Not too long ago Gilbert was a sort of sleepy, far-away farm town. That’s certainly not the case anymore. Gilbert has grown exponentially, but its agricultural roots are still readily present in its personality and charm. Downtown Gilbert is home to dozens of restaurants and bars, most of which have a local, farm-to-table approach, naturally. And then there’s Agritopia, a friendly neighborhood with its very own shared garden and community spaces that include Epicenter and BARNONE, where you can order a wood-fired pizza, a can of experimental natural wine, and camp out under a canopy of trees in the open-air. It’s practically a utopia.

Mike Boening Photography
Mike Boening Photography
Mike Boening Photography

Cave Creek

A gateway to Horseshoe and Bartlett Lakes, Cave Creek’s position on the outskirts of Tonto National Forest makes it a primo spot for outdoor activities like biking and hiking and adventure by way of air balloon or horseback. Modern cowboys and gals can mosey over to The Buffalo Chip Saloon where bull riding and swing dancing are just part of a typical day. Additionally, Cave Creek has its own botanical garden, raptor rescue, and a gallery packed with person-sized crystals. And it’s all yours to discover.

Ade Russell/Flickr
Ade Russell/Flickr
Ade Russell/Flickr

Mesa

Point your GPS east and you’ll arrive in Mesa, Arizona’s third largest city. Whether you’re after outdoor adventure, looking to explore the arts and culture scene, or searching for locally made ciders and craft beer, Mesa has it all. There’s a hip, growing downtown area lined with storefronts, restaurants, theaters, and tasting rooms. And if you’re game for a little outdoor recreation, Mesa is your jumping-off point to scenic Sonoran Desert trails including Usery Mountain Regional Park, Lost Dutchman State Park, and San Tan Regional Park. Mesa is also just a short distance from The Salt River where you can cruise by wild horses and native wildlife via paddle board and Saguaro Lake is just up the road.

Experience Fountain Hills
Experience Fountain Hills
Experience Fountain Hills

Fountain Hills

At the center of this Phoenix suburb is an expansive urban park and monumental water fountain that tops out at 560-feet. The fountain in Fountain Hills is larger than the Washington Monument, and it’s three times as high as Old Faithful. Pack a picnic and spread out in the park for an afternoon where you can traverse the walkable paths, cycle around the waterway, or play a competitive bout of frisbee golf. If you swing more towards traditional golf, there’s a shortlist of premier golf courses to tee-off at. And like many of the Phoenix suburbs here, Fountain Hills is surrounded by wide-open desert and scenic vistas just waiting to be explored.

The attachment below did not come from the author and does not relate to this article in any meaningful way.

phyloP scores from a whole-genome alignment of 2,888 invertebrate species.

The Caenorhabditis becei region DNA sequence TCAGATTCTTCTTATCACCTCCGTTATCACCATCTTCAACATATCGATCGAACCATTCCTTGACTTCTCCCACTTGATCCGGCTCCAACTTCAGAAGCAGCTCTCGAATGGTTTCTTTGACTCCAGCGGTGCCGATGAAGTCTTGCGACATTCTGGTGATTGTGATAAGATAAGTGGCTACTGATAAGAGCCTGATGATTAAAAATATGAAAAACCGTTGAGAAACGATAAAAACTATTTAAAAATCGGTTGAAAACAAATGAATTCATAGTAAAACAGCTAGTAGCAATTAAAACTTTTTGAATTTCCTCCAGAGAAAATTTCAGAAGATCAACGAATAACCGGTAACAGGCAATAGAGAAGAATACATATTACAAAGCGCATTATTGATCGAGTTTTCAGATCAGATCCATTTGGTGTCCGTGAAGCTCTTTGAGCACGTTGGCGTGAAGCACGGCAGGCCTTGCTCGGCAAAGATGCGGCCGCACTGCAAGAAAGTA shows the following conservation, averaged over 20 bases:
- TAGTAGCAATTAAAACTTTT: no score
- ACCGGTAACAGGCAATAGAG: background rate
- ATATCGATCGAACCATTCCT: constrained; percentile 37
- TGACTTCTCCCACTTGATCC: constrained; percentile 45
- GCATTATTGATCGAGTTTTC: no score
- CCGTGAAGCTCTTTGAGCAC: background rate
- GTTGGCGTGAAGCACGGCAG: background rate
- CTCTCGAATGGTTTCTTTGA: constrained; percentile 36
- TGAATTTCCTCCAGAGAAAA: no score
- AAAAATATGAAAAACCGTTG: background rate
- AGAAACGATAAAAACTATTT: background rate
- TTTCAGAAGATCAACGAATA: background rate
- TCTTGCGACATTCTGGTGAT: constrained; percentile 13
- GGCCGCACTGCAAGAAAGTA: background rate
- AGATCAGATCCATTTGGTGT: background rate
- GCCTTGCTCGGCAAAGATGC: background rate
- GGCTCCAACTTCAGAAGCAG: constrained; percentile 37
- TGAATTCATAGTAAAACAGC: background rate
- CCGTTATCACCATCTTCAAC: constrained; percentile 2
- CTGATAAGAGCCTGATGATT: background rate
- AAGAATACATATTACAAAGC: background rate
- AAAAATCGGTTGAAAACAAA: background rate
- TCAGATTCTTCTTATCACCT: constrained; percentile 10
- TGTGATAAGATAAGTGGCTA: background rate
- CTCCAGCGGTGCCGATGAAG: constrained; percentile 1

Camelback Ranch - Glendale
Camelback Ranch – Glendale
Camelback Ranch – Glendale

Glendale

Arizona sports teams including the Coyotes and Cardinals have home turf advantage in Glendale. Over the years Glendale has hosted three Super Bowl bouts and will host another in 2023. But Glendale’s not just a sports mecca for fans of professional football and hockey. This Phoenix suburb is homebase to Camelback Ranch, a modern ballpark with all the amenities where the Chicago White Sox and Los Angeles Dodgers take the field each season as part of Cactus League Spring Training. Take your time in Glendale into extra innings and visit Historic Old Town Glendale. Here you’ll encounter eclectic antique and vintage stores, restaurants, candy shops, and coffee houses.

Pedal Haus Brewery
Pedal Haus Brewery
Pedal Haus Brewery

Chandler 

Museums, urban parks, art galleries, and growing neighborhoods like Uptown Chandler and Downtown Chandler give this Phoenix suburb lots of appeal. Rows of palm trees line the Downtown area where you can start your day with a locally roasted coffee and organic breakfast bowl. Downtown Chandler regularly hosts community-focused events and it’s a popular hangout for craft beer drinkers. SanTan Brewery, Pedal Haus, and The Perch, with 40 beers on tap and tropical birds at every turn, all call this Phoenix suburb home.

Want more Thrillist? Follow us on InstagramTwitterPinterestYouTubeTikTok, and Snapchat.

Lauren Topor Reichert is a Phoenix-based multimedia storyteller, photographer, and content creator. Her work has been featured in travel guides, national publications, and the social feeds of some stellar local restaurants. Follow her around Arizona, and beyond, on Instagram @hungryinphoenix.